BY DEAN MOSES & BILL PARRY
Instead of lines at the betting windows, Aqueduct Racetrack now has lines of people eager for a safe bet against infection with the COVID-19 vaccine.
The racetrack’s first floor now has a state-operated vaccine hub that opened to the public on Monday, Jan. 18, providing inoculations via appointment. The Aqueduct hub, located at 110-00 Rockaway Blvd., in South Ozone Park, opened even as New York City and state face imminent shortages of the vaccine.
Over 7 million New Yorkers — including doctors, nurses and health care workers, people 65 and over, first responders, teachers, public transit workers, grocery store workers and public safety workers — are currently eligible for the vaccine.
Mayor Bill de Blasio warned that the city’s vaccine supply could be exhausted by this Friday without a sudden infusion in new vaccines from the federal government. Governor Andrew Cuomo says he is striving to ensure that the vaccines are widely and equally distributed among all communities regardless of race and income brackets, but that New York State only receives approximately 250,000 doses per week.
Nevertheless, the Aqueduct hub is a prime location in light of city data that shows South Ozone Park and the Richmond Hill have the third-highest COVID positivity rates — both are just over 15 percent.
On Tuesday morning, the mayor announced that New York City received a supply of 53,000 doses, leaving the city to distribute 116,000 doses for the week ahead. He surmised that by Thursday, the city will run out of vaccinations and by Friday, there will be absolutely nothing to give out, forcing vaccine hubs to cancel appointments for the remainder of the week.
“We will not get on the current schedule resupplied again until next Tuesday, which means for many of our sites we couldn’t vaccinate again until the day after next Wednesday. This is crazy. This is not the way it should be. We have the ability to vaccinate a huge number of people. We need the vaccine to go with it,” de Blasio said.
Despite the precarious supply of the vaccines, dispersal methods have vastly increased with both city and state run locations opening every week.
“Aqueduct Racetrack is a landmark and an institution that is universally known to the constituents I represent,” state Senator Joseph Addabbo said. “New York State selected a perfect location for this COVID-19 vaccination site and I applaud them for moving so quickly to transform a racetrack into a vaccination center.”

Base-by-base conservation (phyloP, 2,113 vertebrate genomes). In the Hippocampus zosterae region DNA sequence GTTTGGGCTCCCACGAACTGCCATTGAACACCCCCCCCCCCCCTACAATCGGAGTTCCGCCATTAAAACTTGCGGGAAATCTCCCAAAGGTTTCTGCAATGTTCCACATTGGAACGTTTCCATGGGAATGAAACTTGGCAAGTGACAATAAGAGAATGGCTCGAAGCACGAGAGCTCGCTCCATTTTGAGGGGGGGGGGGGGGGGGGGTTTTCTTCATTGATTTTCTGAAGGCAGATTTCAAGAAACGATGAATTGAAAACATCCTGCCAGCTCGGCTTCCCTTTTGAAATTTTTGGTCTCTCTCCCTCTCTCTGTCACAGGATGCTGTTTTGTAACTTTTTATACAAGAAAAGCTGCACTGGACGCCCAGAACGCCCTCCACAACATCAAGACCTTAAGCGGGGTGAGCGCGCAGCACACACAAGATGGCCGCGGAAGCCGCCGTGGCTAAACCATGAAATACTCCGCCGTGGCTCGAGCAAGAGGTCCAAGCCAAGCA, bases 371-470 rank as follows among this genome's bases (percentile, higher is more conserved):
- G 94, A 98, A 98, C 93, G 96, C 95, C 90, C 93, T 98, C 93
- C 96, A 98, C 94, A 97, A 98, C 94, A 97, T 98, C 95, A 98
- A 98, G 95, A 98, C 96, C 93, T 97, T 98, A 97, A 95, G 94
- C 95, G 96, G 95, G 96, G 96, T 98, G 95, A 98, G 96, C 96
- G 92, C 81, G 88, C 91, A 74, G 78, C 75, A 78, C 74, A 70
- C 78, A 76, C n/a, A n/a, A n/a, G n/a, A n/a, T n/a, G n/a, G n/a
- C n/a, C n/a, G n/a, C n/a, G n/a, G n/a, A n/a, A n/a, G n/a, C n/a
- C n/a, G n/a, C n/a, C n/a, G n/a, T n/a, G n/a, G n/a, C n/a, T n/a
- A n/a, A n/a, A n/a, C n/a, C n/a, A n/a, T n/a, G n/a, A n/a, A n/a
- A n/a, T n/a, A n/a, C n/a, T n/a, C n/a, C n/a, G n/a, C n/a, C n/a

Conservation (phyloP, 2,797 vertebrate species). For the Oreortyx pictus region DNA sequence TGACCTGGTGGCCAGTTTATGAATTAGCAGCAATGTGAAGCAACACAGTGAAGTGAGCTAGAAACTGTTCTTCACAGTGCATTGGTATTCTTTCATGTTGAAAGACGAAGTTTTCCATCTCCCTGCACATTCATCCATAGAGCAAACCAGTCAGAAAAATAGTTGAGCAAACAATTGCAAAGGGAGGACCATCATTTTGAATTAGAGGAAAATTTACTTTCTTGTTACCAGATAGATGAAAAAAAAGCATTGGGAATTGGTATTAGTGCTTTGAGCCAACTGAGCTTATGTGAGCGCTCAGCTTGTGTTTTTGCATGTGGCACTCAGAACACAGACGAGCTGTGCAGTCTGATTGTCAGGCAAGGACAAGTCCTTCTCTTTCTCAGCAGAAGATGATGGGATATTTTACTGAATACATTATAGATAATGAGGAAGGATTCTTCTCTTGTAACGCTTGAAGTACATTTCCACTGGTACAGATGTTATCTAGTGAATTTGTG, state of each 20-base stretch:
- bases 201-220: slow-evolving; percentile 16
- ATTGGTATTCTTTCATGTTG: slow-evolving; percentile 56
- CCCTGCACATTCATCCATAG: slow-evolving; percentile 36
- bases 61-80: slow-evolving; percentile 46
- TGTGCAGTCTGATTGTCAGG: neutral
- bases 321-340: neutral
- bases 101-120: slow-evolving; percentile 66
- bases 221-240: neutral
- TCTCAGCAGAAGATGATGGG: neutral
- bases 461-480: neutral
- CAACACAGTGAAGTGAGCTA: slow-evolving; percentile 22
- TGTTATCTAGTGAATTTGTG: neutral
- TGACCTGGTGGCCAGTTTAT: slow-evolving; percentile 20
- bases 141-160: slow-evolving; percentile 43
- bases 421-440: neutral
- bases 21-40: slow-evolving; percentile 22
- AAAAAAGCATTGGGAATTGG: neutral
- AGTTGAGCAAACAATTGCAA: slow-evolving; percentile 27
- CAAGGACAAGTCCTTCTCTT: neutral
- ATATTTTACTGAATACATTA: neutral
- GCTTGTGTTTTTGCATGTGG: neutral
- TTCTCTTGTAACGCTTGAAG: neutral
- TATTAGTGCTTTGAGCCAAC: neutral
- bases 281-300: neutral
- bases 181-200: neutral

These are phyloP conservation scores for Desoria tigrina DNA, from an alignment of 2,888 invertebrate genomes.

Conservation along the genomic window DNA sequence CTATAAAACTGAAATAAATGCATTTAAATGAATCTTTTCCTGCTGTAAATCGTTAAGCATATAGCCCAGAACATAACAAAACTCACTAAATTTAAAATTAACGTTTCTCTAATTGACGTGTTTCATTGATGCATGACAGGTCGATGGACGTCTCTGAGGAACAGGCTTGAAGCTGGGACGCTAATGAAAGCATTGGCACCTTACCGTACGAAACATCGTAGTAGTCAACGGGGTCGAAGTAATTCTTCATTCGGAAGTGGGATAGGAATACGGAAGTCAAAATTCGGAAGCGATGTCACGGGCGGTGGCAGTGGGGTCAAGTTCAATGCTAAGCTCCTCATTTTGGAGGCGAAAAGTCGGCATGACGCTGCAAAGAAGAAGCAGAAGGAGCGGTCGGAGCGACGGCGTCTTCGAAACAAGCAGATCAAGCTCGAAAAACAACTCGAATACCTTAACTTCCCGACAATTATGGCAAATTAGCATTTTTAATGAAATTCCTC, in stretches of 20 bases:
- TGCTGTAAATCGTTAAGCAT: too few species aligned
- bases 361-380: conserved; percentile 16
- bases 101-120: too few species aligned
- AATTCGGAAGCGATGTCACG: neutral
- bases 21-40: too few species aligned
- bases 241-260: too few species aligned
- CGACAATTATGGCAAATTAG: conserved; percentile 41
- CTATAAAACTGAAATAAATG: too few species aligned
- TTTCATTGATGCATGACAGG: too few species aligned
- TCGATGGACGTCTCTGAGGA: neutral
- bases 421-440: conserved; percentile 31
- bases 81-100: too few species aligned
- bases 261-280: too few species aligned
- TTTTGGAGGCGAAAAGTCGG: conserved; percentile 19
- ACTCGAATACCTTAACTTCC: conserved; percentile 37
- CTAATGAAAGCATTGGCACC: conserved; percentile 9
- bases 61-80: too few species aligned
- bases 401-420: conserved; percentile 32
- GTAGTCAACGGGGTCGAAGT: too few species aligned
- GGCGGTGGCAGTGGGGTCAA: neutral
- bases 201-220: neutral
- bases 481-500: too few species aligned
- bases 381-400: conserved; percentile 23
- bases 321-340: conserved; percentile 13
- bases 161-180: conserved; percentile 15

Whether patients are stepping off the A train platform or driving into the racetrack’s parking lot, it is hard to miss the splattering of posters pointing to the vaccine dispersal location at the Aqueduct. Drivers are directed to by members of the national guard to parking locations while those on foot can simply walk into the site.
Inside, the gambler’s paradise has been transformed into a socially distant haven. Those recently vaccinated rest for 15 minutes where people once sat clutching their betting slips and excitedly cheering on their chosen horses.
Although no bets are currently being taken — the Aqueduct racing meeting is going on without spectators due to COVID-19 — many who visited this hub feel as though they struck big, thanks to the easy process and lack of lines.
“I would have traveled 40 miles to make an appointment,” said Jeri Cavagnaro said, an elderly woman who was highly impressed with how seamless the whole visit went. Her next visit to the Aqueduct will be on Feb. 9, when she will receive a second dose of the Pfizer vaccine.
“I wanted to come as soon as I could. I wanted to go visit my mom. She’s 99 and she got her vaccine already. I’m heading to North Carolina as soon as all of this clears, still with the mask and social distancing. You have to believe in science,” Cavagnaro added.
With an abundance of patience, two computers, and a host of tenacity searching through the vaccination hub website, Cavagnaro and her husband scoured the web for about two hours before finally booking her appointment.
While the vaccine site has been a relatively easy experience to go through physically, the process of making an appointment was a headache for some.
Francine Ricotta was determined to get her vaccine to protect herself and her family, so she was relentless in her appointment making attempts.
“It’s a very difficult thing going online and getting the appointment and finding this place,” Ricotta said.
Richard Hekimian was worried that upon finally reaching the Aqueduct Race Track, there would be a shortage of vaccines and he wouldn’t be able to receive his. This fear was dispelled when he arrived at the location and received his dose quickly and efficiently.
“It was a concern that when we got here there wouldn’t be any supply and we would be turned away, but as it turned out there was no problem,” Hekimian said.
In the end for couples like Frank and Margaret Ferrara, getting the vaccine was a no-brainer. They both felt great after receiving their first dose and say they can’t wait for the next one.
“I just wanted to be safe and help stop the spread of the virus,” Frank Ferrara said, who felt slightly concerned about supply but his fears dissipated upon entering the vaccination site to see how fast and professionally run it was. “It was fantastic inside, quick and easy. We feel good and can’t wait for shot number two,” Margaret said.
If you are interested in receiving the vaccine and would like to schedule an appointment for your first dose, you can call he New York State Vaccination Hotline at 1-833-NYS-4VAX (1-833-697-4829) or download the app “Am I Eligible.”